EPISODE 7: The Legend of Zorro: Can we Trust the Masked Man?

Mediator Steve Schulwolf and University of Connecticut School of Law professor Julia Simon-Kerr discuss the challenges and opportunities that COVID-19 presents the American legal system. As courts are preparing to reopen and conduct trials with COVID-19 protocols there is the need to balance safety and truth ascertaining considerations. Along these lines, Mr. Schulwolf asks the question of whether a masked witness can be trusted. Ms. Simon-Kerr answers in the affirmative. So not only is Zorro really cool, he is a man that can be trusted!

Ms. Simon-Kerr asserts that the science is well-settled and has been for decades. People simply do not assess non-verbal cues as well as they think they do. In fact, people’s assessment of demeanor uncovers liars no better than chance. Comparing one’s observations with stereotypes of what an honest person or liar looks like is ineffective. Yet despite numerous studies reaching the same conclusion the law continues to emphasize the importance of demeanor assessment. Ms. Simon-Kerr suggests three reasons: (1) the law is inherently conservative and deferential to long-held beliefs; (2) the science is counter-intuitive – most people believe they can identify liars; and (3) there are little alternatives.

Ms. Simon-Kerr and Mr. Schulwolf note that allowing the jury to assess a witness’ demeanor is well entrenched in American jurisprudence. F.R.C.P. 52 requires appellate courts to defer to a trial court’s finding of fact because the trial court assesses the demeanor of each witness. Other courts have determined that it violates a defendant’s Constitutional rights under the Confrontation Clause to permit a witness to testify in a disguise that hides his or her mouth. Accordingly, recent attempts to conduct COVID era trials have established protocols requiring witnesses to take off their masks while testifying. Ms. Simon-Kerr deems this as a lost opportunity and suggests that allowing witnesses to don masks would force the judge and jurors to focus on the substance of the testimony. Ms. Simon-Kerr suggests that court’s provide jurors with a jury instruction acknowledging that verbal cues are poor indicators of veracity and focus should be placed on the actual testimony. As for mediations, Mr. Schulwolf noted that he often explains that as a neutral his job is not to determine whether a party is telling the truth. That said he often points out litigation risks often based on how presentable certain witnesses appear. These assessments are honest attempts to compare common juror stereotypes of what makes a good witness (not sweating, good eye contact, ect) with the demeanor of each witness. Under our current system where determinations of credibility are rarely overturned, having a neutral assess litigation risks can be a valuable service.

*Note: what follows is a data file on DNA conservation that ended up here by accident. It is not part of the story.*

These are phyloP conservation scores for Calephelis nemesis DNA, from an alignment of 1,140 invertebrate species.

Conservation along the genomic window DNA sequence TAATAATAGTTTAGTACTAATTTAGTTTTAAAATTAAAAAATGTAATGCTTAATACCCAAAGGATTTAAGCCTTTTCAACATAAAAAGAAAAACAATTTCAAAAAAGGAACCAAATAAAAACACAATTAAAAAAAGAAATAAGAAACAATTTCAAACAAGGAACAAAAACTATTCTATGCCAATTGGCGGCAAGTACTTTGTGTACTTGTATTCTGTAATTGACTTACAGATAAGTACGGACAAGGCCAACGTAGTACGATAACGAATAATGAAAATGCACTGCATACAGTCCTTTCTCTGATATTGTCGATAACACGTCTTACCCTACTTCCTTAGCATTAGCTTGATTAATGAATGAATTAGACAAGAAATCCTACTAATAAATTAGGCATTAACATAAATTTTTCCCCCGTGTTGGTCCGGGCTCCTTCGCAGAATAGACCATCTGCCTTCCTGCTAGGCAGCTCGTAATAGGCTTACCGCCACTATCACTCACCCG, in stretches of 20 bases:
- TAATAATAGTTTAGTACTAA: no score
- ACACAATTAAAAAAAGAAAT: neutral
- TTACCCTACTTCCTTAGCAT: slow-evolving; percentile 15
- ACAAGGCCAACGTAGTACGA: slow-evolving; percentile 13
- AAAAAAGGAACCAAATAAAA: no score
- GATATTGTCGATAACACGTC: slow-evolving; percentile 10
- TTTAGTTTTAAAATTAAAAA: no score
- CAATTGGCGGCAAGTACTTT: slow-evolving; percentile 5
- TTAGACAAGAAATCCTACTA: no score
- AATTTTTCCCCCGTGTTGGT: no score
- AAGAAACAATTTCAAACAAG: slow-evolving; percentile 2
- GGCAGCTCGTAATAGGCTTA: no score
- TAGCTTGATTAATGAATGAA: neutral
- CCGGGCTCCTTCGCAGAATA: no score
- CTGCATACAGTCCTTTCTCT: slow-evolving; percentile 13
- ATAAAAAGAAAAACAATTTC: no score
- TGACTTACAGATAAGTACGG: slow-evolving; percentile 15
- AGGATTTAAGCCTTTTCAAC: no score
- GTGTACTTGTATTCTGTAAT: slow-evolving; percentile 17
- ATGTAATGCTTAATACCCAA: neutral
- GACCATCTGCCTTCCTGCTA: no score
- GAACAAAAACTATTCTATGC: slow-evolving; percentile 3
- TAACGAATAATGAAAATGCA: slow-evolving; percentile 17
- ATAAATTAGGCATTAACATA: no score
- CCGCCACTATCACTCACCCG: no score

Both Mr. Schulwolf and Ms. Simon-Kerr have their doubts concerning whether the rules concerning credibility will be reassessed in light of COVID-19. Using that as a segue, the two also discuss another one of Ms. Simon-Kerr’s articles urging courts to stop “splitting the baby” while making complex valuations. Ms. Simon-Kerr (and her co-author) opine that the legal system is ill-suited to make factual determinations based on complex mathematical models. Mr. Schulwolf notes that attorneys willingly confess to being terrible at math despite the fact that valuing cases involves math and is essential to case resolution. Ms. Simon-Kerr suggests enforcing the burden of proof and encouraging appellate courts to reverse trial courts that “split the baby” when those decisions are not based on evidence in the record. Ms. Simon-Kerr’s suggests that litigation should resemble “baseball arbitration,” which provides greater incentives for the parties to present more reasonable valuations to the Court. Tune in to the episode here: